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Thread: Rear Subframe Attach Reinforcement Brace

  1. #1
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    Rear Subframe Attach Reinforcement Brace

    I’ve finally come up with a bolt in solution for the rear subframe froward attachment issue that the e36 suffers from. The forward attachment point box section is quite weak and can flex upward significantly under acceleration. The flexing eventually leads to popped spot welds and cracks hidden under the black tar sound deadening under the rear seat bottom cushion. Obviously once the spot welds have popped and cracks are there the front of the rear subframe can move up and down even more.

    It’s an easy solution if you have a race race with a full cage, you can tie the cage into the rear subframe attach points and your done. For street cars with full interiors it’s more of a challenge to strengthen that forward attach area. I’ve cut the rear floor and shock tower section out of a wrecked M3 so that I could dissect the trouble areas and design a fix that can be bolted in. I have completed the reinforcement brace that fits between the floor and the rear subframe. Next will be a bolt in V-brace that will attach to the floor just behind the rear seat and tie into the rear shock tower area. The V-brace will get rid of any remaining flex if there is any.

    I have been fighting this issue for some time. I found popped spot welds a year ago, fixed all the damage and added extra rosette welds to beef it up. Even after all that, a GoPro under the back of the car revealed that the rear subframe forward attach studs where moving up 1/2” with a brisk clutch release from a stop (not dumping the clutch).

    Here is the reinforcement brace....








    More to come......
    Last edited by chikinhed; 03-26-2018 at 02:34 AM.

  2. #2
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  3. #3
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    I test fitted and made minor adjustments to the brace in the M3, drilled the holes and bolted it up. It fits great. The plates for inside the trunk at cut and just need to be drilled. I hoped to get the V-brace made today but ran out of time.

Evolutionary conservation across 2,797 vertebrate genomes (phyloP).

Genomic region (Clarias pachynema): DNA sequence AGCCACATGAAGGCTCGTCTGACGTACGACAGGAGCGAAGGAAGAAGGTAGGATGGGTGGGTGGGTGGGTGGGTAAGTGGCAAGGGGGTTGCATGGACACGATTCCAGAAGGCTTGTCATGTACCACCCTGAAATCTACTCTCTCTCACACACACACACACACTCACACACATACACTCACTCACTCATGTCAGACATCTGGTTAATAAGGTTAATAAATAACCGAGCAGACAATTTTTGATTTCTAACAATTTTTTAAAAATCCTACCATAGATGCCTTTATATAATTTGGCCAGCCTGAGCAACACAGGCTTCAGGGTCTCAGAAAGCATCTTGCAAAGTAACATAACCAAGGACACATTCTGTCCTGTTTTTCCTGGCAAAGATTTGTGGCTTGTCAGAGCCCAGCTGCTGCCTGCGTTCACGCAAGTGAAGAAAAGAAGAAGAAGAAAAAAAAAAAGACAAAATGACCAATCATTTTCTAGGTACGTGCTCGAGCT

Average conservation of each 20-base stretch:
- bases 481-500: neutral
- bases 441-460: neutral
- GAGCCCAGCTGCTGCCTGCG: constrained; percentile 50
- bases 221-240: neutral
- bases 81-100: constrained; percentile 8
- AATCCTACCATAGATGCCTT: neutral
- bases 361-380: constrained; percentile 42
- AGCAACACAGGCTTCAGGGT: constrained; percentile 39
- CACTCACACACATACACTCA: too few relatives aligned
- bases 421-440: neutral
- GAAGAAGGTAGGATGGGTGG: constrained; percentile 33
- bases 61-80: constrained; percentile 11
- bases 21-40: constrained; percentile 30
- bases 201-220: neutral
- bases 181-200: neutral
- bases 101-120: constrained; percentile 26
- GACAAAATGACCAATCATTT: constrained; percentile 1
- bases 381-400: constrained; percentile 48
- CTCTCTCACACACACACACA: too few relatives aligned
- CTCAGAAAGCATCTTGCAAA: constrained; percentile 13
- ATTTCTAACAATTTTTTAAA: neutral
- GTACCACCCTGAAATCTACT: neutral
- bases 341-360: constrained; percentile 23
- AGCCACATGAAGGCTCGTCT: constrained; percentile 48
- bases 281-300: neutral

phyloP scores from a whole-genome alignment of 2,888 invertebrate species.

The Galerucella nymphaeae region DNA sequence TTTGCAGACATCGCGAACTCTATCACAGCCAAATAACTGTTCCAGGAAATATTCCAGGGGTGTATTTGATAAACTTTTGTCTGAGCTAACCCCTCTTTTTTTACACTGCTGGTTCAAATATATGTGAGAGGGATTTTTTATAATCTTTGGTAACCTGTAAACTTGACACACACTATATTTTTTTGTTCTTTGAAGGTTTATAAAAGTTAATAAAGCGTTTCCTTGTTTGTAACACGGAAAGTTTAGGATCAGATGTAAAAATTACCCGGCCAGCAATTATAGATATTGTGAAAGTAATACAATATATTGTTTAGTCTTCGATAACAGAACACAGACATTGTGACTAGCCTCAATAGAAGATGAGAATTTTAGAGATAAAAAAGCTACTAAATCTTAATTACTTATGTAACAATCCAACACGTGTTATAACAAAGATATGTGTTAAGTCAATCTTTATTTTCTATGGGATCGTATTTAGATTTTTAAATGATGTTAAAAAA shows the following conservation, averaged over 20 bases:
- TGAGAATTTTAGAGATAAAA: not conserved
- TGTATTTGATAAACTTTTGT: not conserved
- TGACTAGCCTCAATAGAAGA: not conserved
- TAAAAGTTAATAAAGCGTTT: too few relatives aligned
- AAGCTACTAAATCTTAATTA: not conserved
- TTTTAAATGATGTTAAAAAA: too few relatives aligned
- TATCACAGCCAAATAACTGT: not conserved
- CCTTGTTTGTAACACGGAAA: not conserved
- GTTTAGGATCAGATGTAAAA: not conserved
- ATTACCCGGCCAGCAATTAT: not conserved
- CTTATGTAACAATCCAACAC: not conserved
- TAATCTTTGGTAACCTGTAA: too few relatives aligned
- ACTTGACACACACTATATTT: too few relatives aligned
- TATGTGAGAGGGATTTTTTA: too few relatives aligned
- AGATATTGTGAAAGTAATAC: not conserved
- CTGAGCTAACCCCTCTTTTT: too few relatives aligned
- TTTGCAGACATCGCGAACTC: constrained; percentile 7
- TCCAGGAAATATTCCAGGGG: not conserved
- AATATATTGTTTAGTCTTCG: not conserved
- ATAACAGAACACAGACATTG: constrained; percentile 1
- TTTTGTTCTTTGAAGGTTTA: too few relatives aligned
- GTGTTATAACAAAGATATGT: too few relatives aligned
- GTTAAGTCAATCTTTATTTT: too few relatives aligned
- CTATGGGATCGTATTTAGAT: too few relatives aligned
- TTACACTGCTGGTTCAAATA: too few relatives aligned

4. #4
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    I see no pictures. Currious to see where you're attaching at the body. I've been considering something similar.

  5. #5
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    Quote Originally Posted by Kevin325i View Post
    I see no pictures. Currious to see where you're attaching at the body. I've been considering something similar.
    The pictures are there using the mobile version of Bimmerforums.

    Iím still bitter about Photobucket screwing the internet.

    The brace bolts to the angled face between the two forward attach points for the subframe and to the floor just behind the rear seat backs. Iíve made up plates that will go inside the car that spread the load out for the though bolts.

  6. #6
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    I don't see pictures either... not even sure how to use mobile version of BFC (nor would I want to lol).

    Any chance you can fix the images?

    Thanks!

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  7. #7
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    Yea pictures are not working.

  8. #8
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    Are you going to be selling these?

  9. #9
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    Quote Originally Posted by forrest View Post
    Are you going to be selling these?
    Iíll see how much time I have into the whole thing. Designing and building the first one has taken a bunch of time so far and I also will want to beat on the car with it installed, I mean test it, before selling any.

    Iíve got the V-brace half done and a few other bits made tonight.

    I redid the pictures, are they working yet?

  10. #10
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    I can see pics. Cool design and fitment btw!


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  11. #11
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    I see no pictures still.

    I feel you on the photobucket dicking. I haven't posted any more pictures of the steedspeed 2.0 that would probably help people because I have no good hosting service.

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  13. #13
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    Cool idea. Have you thought about extending the outer two fastener rows farther out to give everything more stability? The bracket is super strong, but you're only grabbing the sheet metal ~1.5" from the bend. if you went out farther, and used a fastener pattern to give it more resistance to bending, you would gain more rigidity.

    Something like this (but spaced out more on say a 3-4" long reinforcement sheet):



    You would probably also need to make the plate they're mounted to stiffer in bending as well by running 1 or 2 stiffening ribs down it, but it'd make the whole area extremely stiff in bending.

  14. #14